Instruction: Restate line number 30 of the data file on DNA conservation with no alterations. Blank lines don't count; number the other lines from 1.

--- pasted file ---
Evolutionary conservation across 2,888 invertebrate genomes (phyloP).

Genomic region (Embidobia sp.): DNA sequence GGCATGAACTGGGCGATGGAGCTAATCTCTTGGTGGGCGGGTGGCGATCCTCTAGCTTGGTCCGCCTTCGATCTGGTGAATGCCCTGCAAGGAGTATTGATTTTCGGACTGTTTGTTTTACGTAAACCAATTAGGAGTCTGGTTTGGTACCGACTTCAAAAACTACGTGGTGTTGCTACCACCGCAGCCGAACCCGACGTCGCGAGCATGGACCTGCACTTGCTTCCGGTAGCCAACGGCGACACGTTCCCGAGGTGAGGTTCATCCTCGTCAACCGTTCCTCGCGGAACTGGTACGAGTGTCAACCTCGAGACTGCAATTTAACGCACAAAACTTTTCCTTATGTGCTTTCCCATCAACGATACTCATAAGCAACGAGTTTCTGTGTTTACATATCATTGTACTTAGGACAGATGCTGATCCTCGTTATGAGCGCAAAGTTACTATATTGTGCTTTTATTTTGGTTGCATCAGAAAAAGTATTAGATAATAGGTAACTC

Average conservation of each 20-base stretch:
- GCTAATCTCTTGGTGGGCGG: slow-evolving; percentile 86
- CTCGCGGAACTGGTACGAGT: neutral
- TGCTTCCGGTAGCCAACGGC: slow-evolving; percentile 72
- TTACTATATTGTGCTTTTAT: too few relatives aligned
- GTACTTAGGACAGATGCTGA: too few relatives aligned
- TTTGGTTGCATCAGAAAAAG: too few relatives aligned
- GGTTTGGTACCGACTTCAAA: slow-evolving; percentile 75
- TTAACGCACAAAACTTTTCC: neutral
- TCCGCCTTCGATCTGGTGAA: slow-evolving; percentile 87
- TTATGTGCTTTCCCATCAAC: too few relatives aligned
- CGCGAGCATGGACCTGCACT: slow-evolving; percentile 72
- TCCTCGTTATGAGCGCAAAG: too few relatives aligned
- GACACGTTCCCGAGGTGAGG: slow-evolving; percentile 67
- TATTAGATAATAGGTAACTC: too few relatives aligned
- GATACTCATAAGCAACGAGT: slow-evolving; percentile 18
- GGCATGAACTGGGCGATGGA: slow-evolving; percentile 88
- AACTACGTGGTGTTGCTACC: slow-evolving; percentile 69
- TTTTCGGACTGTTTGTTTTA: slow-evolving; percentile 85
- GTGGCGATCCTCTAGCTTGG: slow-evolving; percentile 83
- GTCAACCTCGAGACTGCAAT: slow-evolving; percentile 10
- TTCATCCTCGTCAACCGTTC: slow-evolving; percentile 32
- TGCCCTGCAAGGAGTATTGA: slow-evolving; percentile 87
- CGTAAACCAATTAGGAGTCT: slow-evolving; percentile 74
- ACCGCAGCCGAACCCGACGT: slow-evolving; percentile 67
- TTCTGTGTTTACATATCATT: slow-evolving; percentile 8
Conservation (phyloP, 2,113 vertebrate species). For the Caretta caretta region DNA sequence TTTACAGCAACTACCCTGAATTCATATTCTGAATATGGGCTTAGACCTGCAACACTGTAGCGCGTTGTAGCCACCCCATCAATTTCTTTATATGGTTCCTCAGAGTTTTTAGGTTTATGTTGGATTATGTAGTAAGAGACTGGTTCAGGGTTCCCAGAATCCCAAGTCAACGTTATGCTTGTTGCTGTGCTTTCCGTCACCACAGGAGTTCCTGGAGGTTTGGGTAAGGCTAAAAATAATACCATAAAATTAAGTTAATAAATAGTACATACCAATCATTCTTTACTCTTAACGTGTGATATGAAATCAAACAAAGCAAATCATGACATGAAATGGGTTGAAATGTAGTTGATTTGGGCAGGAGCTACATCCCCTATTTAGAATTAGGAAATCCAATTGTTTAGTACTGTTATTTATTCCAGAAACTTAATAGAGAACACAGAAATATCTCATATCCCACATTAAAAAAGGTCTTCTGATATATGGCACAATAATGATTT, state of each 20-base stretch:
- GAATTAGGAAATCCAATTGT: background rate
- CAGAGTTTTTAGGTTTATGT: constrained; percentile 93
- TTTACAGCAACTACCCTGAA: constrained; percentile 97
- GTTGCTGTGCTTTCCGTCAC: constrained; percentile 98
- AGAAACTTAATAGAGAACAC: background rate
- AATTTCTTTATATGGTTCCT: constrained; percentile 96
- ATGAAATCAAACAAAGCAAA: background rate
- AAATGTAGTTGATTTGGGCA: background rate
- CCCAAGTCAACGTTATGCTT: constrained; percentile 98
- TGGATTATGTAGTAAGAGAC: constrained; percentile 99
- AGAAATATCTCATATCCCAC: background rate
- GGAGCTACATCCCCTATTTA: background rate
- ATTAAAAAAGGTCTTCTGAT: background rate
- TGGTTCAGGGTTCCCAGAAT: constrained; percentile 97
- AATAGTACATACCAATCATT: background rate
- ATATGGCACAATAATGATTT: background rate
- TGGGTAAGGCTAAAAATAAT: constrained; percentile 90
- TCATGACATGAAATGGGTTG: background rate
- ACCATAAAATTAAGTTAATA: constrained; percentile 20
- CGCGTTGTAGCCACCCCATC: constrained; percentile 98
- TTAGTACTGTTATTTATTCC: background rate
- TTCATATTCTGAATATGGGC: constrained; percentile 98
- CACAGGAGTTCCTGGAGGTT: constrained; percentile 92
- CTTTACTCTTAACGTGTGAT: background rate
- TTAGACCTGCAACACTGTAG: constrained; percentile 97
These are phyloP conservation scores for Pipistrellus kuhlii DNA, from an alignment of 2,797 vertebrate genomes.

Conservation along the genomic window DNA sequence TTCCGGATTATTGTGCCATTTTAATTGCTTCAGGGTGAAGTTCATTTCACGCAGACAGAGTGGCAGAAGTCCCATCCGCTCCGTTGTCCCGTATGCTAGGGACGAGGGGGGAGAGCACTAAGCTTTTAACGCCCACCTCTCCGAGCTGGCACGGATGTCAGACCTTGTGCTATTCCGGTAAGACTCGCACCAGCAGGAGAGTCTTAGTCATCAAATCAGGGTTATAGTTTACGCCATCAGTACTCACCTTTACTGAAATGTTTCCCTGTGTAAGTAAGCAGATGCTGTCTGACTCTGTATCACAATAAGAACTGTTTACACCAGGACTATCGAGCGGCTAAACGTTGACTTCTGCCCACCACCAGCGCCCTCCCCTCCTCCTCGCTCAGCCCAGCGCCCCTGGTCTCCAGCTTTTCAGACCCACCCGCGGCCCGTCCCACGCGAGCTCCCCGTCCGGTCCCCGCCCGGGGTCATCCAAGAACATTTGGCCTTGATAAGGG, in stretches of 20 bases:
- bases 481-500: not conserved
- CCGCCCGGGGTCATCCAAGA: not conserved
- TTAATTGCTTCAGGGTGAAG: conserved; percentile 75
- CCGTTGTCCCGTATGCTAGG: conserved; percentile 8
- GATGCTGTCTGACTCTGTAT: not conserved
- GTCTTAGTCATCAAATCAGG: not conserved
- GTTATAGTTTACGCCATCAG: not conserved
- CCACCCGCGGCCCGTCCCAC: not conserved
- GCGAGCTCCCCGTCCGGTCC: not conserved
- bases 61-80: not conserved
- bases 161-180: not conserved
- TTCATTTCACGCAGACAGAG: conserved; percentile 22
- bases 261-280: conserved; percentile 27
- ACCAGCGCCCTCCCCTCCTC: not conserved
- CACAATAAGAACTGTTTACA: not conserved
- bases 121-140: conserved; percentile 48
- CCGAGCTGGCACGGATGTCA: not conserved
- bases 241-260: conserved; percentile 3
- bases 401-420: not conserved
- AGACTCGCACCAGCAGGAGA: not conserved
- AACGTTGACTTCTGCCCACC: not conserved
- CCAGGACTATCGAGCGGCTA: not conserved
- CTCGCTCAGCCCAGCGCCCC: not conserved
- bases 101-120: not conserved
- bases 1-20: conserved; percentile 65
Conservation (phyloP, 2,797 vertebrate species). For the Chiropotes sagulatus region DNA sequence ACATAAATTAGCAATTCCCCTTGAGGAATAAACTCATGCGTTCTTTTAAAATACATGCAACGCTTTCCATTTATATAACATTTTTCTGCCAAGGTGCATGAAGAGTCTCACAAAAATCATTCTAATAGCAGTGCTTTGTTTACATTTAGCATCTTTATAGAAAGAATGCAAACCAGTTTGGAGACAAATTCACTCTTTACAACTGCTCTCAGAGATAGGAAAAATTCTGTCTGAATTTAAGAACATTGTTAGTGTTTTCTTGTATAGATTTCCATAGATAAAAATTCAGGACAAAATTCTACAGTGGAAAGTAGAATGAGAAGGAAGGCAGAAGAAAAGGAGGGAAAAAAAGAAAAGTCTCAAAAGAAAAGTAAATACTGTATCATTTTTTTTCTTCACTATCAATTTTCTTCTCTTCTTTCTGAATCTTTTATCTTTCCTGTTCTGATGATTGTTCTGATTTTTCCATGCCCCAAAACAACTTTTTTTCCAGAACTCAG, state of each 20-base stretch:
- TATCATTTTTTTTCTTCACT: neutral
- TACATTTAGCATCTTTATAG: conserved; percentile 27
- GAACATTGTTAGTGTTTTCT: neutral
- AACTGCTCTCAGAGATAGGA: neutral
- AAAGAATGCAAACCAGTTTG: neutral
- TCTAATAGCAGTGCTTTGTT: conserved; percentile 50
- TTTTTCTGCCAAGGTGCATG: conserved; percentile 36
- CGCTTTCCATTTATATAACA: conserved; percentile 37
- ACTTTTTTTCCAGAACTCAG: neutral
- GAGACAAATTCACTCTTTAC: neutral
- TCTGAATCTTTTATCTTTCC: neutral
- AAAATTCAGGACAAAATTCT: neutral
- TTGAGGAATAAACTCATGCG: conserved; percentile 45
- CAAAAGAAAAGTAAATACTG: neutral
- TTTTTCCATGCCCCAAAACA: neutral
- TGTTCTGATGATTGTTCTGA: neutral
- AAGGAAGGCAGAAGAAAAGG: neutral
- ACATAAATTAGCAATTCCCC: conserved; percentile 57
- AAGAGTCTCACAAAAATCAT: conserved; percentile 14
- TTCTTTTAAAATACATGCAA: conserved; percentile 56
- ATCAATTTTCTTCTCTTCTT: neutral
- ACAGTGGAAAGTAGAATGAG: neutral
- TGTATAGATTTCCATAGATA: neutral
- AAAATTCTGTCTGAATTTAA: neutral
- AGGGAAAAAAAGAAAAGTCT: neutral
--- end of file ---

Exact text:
- GAATTAGGAAATCCAATTGT: background rate